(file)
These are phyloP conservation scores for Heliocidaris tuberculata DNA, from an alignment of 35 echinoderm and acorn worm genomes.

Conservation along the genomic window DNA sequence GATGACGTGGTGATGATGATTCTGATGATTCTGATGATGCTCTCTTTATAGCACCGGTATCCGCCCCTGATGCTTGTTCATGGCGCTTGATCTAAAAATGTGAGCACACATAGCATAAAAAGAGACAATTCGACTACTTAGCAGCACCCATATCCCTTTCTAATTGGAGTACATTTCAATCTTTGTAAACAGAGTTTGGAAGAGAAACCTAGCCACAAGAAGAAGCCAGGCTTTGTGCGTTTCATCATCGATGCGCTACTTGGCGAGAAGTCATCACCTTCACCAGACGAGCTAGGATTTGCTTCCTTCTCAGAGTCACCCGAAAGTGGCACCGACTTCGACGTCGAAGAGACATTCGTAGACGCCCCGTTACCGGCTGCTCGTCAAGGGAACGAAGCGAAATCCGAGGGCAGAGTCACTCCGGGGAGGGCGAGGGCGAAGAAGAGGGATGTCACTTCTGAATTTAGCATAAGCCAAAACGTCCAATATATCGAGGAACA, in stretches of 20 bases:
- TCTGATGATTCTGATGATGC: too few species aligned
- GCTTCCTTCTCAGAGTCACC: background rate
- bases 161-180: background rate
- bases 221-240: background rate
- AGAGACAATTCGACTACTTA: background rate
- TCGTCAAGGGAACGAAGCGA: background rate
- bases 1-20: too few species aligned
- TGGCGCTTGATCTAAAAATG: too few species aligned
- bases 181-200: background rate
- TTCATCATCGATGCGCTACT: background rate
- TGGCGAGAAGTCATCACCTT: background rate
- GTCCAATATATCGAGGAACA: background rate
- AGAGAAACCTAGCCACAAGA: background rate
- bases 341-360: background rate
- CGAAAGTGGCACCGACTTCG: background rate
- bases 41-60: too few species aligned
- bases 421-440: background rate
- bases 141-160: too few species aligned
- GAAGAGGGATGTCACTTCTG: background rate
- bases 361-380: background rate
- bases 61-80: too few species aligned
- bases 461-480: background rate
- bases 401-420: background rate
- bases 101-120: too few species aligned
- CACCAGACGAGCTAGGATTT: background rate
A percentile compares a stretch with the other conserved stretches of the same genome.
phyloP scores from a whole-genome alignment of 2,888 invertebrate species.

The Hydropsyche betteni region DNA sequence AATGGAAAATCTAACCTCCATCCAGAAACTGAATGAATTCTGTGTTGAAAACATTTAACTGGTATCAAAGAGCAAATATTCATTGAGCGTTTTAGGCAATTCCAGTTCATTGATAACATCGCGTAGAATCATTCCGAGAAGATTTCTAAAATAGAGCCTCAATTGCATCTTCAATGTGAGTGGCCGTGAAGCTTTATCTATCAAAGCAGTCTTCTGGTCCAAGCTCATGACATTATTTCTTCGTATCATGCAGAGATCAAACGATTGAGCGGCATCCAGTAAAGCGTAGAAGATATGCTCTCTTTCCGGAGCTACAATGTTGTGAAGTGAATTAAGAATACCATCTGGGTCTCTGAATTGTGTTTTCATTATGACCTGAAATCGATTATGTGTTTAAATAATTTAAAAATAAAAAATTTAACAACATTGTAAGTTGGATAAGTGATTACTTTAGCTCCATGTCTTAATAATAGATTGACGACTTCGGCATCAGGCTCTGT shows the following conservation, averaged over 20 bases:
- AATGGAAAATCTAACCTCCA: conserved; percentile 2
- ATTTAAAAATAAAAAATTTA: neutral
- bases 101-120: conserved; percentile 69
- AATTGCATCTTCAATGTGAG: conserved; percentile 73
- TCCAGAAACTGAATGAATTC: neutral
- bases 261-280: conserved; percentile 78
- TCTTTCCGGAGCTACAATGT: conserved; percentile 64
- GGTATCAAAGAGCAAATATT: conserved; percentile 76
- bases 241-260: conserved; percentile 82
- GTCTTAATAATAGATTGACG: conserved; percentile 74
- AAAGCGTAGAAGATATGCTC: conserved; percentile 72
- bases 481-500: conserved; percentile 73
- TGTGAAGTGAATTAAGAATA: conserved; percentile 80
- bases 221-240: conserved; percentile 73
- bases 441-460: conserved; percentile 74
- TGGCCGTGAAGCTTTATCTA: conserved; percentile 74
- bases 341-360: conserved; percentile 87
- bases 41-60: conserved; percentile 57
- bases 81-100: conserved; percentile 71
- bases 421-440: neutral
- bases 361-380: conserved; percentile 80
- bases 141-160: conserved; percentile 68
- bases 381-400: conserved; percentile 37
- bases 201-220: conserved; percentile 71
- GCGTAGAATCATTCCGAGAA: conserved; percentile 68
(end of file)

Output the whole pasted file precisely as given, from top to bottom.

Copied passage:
These are phyloP conservation scores for Heliocidaris tuberculata DNA, from an alignment of 35 echinoderm and acorn worm genomes.

Conservation along the genomic window DNA sequence GATGACGTGGTGATGATGATTCTGATGATTCTGATGATGCTCTCTTTATAGCACCGGTATCCGCCCCTGATGCTTGTTCATGGCGCTTGATCTAAAAATGTGAGCACACATAGCATAAAAAGAGACAATTCGACTACTTAGCAGCACCCATATCCCTTTCTAATTGGAGTACATTTCAATCTTTGTAAACAGAGTTTGGAAGAGAAACCTAGCCACAAGAAGAAGCCAGGCTTTGTGCGTTTCATCATCGATGCGCTACTTGGCGAGAAGTCATCACCTTCACCAGACGAGCTAGGATTTGCTTCCTTCTCAGAGTCACCCGAAAGTGGCACCGACTTCGACGTCGAAGAGACATTCGTAGACGCCCCGTTACCGGCTGCTCGTCAAGGGAACGAAGCGAAATCCGAGGGCAGAGTCACTCCGGGGAGGGCGAGGGCGAAGAAGAGGGATGTCACTTCTGAATTTAGCATAAGCCAAAACGTCCAATATATCGAGGAACA, in stretches of 20 bases:
- TCTGATGATTCTGATGATGC: too few species aligned
- GCTTCCTTCTCAGAGTCACC: background rate
- bases 161-180: background rate
- bases 221-240: background rate
- AGAGACAATTCGACTACTTA: background rate
- TCGTCAAGGGAACGAAGCGA: background rate
- bases 1-20: too few species aligned
- TGGCGCTTGATCTAAAAATG: too few species aligned
- bases 181-200: background rate
- TTCATCATCGATGCGCTACT: background rate
- TGGCGAGAAGTCATCACCTT: background rate
- GTCCAATATATCGAGGAACA: background rate
- AGAGAAACCTAGCCACAAGA: background rate
- bases 341-360: background rate
- CGAAAGTGGCACCGACTTCG: background rate
- bases 41-60: too few species aligned
- bases 421-440: background rate
- bases 141-160: too few species aligned
- GAAGAGGGATGTCACTTCTG: background rate
- bases 361-380: background rate
- bases 61-80: too few species aligned
- bases 461-480: background rate
- bases 401-420: background rate
- bases 101-120: too few species aligned
- CACCAGACGAGCTAGGATTT: background rate
A percentile compares a stretch with the other conserved stretches of the same genome.
phyloP scores from a whole-genome alignment of 2,888 invertebrate species.

The Hydropsyche betteni region DNA sequence AATGGAAAATCTAACCTCCATCCAGAAACTGAATGAATTCTGTGTTGAAAACATTTAACTGGTATCAAAGAGCAAATATTCATTGAGCGTTTTAGGCAATTCCAGTTCATTGATAACATCGCGTAGAATCATTCCGAGAAGATTTCTAAAATAGAGCCTCAATTGCATCTTCAATGTGAGTGGCCGTGAAGCTTTATCTATCAAAGCAGTCTTCTGGTCCAAGCTCATGACATTATTTCTTCGTATCATGCAGAGATCAAACGATTGAGCGGCATCCAGTAAAGCGTAGAAGATATGCTCTCTTTCCGGAGCTACAATGTTGTGAAGTGAATTAAGAATACCATCTGGGTCTCTGAATTGTGTTTTCATTATGACCTGAAATCGATTATGTGTTTAAATAATTTAAAAATAAAAAATTTAACAACATTGTAAGTTGGATAAGTGATTACTTTAGCTCCATGTCTTAATAATAGATTGACGACTTCGGCATCAGGCTCTGT shows the following conservation, averaged over 20 bases:
- AATGGAAAATCTAACCTCCA: conserved; percentile 2
- ATTTAAAAATAAAAAATTTA: neutral
- bases 101-120: conserved; percentile 69
- AATTGCATCTTCAATGTGAG: conserved; percentile 73
- TCCAGAAACTGAATGAATTC: neutral
- bases 261-280: conserved; percentile 78
- TCTTTCCGGAGCTACAATGT: conserved; percentile 64
- GGTATCAAAGAGCAAATATT: conserved; percentile 76
- bases 241-260: conserved; percentile 82
- GTCTTAATAATAGATTGACG: conserved; percentile 74
- AAAGCGTAGAAGATATGCTC: conserved; percentile 72
- bases 481-500: conserved; percentile 73
- TGTGAAGTGAATTAAGAATA: conserved; percentile 80
- bases 221-240: conserved; percentile 73
- bases 441-460: conserved; percentile 74
- TGGCCGTGAAGCTTTATCTA: conserved; percentile 74
- bases 341-360: conserved; percentile 87
- bases 41-60: conserved; percentile 57
- bases 81-100: conserved; percentile 71
- bases 421-440: neutral
- bases 361-380: conserved; percentile 80
- bases 141-160: conserved; percentile 68
- bases 381-400: conserved; percentile 37
- bases 201-220: conserved; percentile 71
- GCGTAGAATCATTCCGAGAA: conserved; percentile 68